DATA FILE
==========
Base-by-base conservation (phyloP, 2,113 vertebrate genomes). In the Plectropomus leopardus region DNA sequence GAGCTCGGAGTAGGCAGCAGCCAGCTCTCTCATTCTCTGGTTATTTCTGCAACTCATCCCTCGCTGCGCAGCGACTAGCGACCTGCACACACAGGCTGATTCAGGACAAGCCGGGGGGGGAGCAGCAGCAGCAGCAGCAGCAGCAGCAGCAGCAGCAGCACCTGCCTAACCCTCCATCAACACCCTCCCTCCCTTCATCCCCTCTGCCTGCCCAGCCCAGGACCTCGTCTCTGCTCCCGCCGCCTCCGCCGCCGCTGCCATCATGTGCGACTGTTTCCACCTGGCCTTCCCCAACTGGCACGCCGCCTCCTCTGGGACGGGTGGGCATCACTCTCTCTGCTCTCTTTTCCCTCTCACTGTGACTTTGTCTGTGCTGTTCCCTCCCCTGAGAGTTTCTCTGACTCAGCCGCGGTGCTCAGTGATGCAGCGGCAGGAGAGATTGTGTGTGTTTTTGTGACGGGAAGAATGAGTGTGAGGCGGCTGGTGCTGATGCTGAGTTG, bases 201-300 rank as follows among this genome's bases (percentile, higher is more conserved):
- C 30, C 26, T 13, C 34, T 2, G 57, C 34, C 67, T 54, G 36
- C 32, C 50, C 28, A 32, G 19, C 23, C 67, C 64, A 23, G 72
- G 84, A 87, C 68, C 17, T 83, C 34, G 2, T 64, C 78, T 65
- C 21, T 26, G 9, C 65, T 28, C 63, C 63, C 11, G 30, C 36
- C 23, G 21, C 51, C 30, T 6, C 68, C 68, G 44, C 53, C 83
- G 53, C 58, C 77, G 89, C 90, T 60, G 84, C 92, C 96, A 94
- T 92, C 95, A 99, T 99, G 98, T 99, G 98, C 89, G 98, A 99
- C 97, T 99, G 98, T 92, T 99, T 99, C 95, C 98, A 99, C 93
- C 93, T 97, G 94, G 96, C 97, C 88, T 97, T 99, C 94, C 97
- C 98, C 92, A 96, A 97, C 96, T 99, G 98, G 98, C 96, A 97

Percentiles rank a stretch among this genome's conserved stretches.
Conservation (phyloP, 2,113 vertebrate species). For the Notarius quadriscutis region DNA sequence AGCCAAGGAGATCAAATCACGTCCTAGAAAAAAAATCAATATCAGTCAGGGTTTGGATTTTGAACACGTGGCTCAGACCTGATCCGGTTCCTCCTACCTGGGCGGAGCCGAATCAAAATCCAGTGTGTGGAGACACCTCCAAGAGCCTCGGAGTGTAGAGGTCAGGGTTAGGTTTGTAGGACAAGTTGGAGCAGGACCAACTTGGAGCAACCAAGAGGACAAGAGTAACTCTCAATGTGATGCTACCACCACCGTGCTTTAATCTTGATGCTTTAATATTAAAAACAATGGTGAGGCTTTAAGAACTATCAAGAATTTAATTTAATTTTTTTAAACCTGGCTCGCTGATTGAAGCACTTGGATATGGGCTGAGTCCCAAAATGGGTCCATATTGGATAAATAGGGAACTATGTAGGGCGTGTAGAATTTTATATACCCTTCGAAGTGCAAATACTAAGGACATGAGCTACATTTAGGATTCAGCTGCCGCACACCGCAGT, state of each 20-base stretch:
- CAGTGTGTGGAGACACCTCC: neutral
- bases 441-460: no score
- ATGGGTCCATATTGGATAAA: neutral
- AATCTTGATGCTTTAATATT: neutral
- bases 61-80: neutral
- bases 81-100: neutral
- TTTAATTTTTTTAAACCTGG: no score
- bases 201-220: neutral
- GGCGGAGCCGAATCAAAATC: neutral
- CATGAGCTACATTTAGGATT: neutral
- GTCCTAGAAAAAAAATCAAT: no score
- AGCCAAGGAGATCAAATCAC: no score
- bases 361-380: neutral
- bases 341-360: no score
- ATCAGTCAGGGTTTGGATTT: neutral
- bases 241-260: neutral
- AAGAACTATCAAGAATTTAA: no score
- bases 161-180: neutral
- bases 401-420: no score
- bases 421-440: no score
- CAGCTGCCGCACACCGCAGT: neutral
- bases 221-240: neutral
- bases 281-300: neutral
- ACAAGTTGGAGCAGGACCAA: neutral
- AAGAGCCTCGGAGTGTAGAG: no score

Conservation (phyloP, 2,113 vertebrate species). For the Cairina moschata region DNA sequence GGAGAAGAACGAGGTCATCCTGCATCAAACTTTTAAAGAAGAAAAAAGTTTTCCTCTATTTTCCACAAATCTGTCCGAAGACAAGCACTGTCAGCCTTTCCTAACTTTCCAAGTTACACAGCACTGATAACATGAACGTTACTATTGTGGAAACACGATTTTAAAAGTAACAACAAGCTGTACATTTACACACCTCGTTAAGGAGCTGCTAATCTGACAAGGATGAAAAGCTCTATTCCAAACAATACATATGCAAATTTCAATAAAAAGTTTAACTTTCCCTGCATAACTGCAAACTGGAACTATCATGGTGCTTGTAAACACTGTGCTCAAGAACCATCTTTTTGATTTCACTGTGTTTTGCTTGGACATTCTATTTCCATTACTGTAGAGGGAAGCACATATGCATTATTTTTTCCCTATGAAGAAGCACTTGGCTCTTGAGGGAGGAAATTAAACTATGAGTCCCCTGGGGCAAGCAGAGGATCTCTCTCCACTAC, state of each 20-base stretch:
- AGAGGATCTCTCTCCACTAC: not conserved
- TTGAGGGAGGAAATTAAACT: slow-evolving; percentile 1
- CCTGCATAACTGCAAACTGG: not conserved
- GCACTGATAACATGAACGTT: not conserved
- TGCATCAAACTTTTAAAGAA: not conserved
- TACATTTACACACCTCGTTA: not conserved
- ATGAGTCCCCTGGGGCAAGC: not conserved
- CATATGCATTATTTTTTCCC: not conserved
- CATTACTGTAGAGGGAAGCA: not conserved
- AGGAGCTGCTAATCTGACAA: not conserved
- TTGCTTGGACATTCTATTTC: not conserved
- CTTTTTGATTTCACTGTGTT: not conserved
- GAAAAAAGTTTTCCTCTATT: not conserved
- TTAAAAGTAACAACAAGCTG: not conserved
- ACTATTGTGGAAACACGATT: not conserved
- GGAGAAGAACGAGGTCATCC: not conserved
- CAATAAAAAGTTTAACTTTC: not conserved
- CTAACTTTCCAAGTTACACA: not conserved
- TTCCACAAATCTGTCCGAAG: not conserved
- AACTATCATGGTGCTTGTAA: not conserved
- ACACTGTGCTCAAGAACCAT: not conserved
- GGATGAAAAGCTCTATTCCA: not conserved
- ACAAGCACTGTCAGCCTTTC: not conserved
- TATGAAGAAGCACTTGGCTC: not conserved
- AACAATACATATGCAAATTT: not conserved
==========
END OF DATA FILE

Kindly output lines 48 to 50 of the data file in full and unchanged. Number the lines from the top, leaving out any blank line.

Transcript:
- CATTACTGTAGAGGGAAGCA: not conserved
- AGGAGCTGCTAATCTGACAA: not conserved
- TTGCTTGGACATTCTATTTC: not conserved